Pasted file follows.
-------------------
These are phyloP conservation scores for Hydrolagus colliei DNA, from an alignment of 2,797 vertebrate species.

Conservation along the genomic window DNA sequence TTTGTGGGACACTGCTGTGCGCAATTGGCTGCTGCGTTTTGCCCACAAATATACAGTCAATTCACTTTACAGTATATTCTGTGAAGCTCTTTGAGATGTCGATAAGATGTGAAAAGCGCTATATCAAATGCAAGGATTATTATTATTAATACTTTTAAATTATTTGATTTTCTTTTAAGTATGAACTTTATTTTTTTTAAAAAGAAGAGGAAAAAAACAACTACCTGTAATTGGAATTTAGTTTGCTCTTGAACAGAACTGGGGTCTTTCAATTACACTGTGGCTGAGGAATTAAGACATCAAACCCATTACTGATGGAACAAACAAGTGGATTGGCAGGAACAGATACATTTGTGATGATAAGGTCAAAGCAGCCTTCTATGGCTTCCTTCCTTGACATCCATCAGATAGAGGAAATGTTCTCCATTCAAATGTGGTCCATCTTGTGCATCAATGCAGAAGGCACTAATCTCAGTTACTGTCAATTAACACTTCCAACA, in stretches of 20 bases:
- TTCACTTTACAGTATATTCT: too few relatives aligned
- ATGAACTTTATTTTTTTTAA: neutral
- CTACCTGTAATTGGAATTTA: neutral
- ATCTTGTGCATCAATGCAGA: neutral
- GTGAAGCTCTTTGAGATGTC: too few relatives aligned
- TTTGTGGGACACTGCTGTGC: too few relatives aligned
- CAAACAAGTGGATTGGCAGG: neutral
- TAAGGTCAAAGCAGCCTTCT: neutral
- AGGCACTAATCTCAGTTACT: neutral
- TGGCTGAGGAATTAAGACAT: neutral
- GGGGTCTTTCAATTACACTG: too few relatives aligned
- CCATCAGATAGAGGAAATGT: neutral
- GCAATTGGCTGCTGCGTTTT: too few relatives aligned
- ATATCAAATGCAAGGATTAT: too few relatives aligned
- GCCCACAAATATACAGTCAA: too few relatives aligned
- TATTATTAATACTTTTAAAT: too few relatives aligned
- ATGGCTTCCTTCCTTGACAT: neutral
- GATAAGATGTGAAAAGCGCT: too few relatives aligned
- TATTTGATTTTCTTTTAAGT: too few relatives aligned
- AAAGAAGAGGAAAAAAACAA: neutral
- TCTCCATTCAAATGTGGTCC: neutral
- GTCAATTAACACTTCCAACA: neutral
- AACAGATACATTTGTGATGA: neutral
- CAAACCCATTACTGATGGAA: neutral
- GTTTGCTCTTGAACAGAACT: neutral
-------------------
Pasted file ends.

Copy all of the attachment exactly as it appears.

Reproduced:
These are phyloP conservation scores for Hydrolagus colliei DNA, from an alignment of 2,797 vertebrate species.

Conservation along the genomic window DNA sequence TTTGTGGGACACTGCTGTGCGCAATTGGCTGCTGCGTTTTGCCCACAAATATACAGTCAATTCACTTTACAGTATATTCTGTGAAGCTCTTTGAGATGTCGATAAGATGTGAAAAGCGCTATATCAAATGCAAGGATTATTATTATTAATACTTTTAAATTATTTGATTTTCTTTTAAGTATGAACTTTATTTTTTTTAAAAAGAAGAGGAAAAAAACAACTACCTGTAATTGGAATTTAGTTTGCTCTTGAACAGAACTGGGGTCTTTCAATTACACTGTGGCTGAGGAATTAAGACATCAAACCCATTACTGATGGAACAAACAAGTGGATTGGCAGGAACAGATACATTTGTGATGATAAGGTCAAAGCAGCCTTCTATGGCTTCCTTCCTTGACATCCATCAGATAGAGGAAATGTTCTCCATTCAAATGTGGTCCATCTTGTGCATCAATGCAGAAGGCACTAATCTCAGTTACTGTCAATTAACACTTCCAACA, in stretches of 20 bases:
- TTCACTTTACAGTATATTCT: too few relatives aligned
- ATGAACTTTATTTTTTTTAA: neutral
- CTACCTGTAATTGGAATTTA: neutral
- ATCTTGTGCATCAATGCAGA: neutral
- GTGAAGCTCTTTGAGATGTC: too few relatives aligned
- TTTGTGGGACACTGCTGTGC: too few relatives aligned
- CAAACAAGTGGATTGGCAGG: neutral
- TAAGGTCAAAGCAGCCTTCT: neutral
- AGGCACTAATCTCAGTTACT: neutral
- TGGCTGAGGAATTAAGACAT: neutral
- GGGGTCTTTCAATTACACTG: too few relatives aligned
- CCATCAGATAGAGGAAATGT: neutral
- GCAATTGGCTGCTGCGTTTT: too few relatives aligned
- ATATCAAATGCAAGGATTAT: too few relatives aligned
- GCCCACAAATATACAGTCAA: too few relatives aligned
- TATTATTAATACTTTTAAAT: too few relatives aligned
- ATGGCTTCCTTCCTTGACAT: neutral
- GATAAGATGTGAAAAGCGCT: too few relatives aligned
- TATTTGATTTTCTTTTAAGT: too few relatives aligned
- AAAGAAGAGGAAAAAAACAA: neutral
- TCTCCATTCAAATGTGGTCC: neutral
- GTCAATTAACACTTCCAACA: neutral
- AACAGATACATTTGTGATGA: neutral
- CAAACCCATTACTGATGGAA: neutral
- GTTTGCTCTTGAACAGAACT: neutral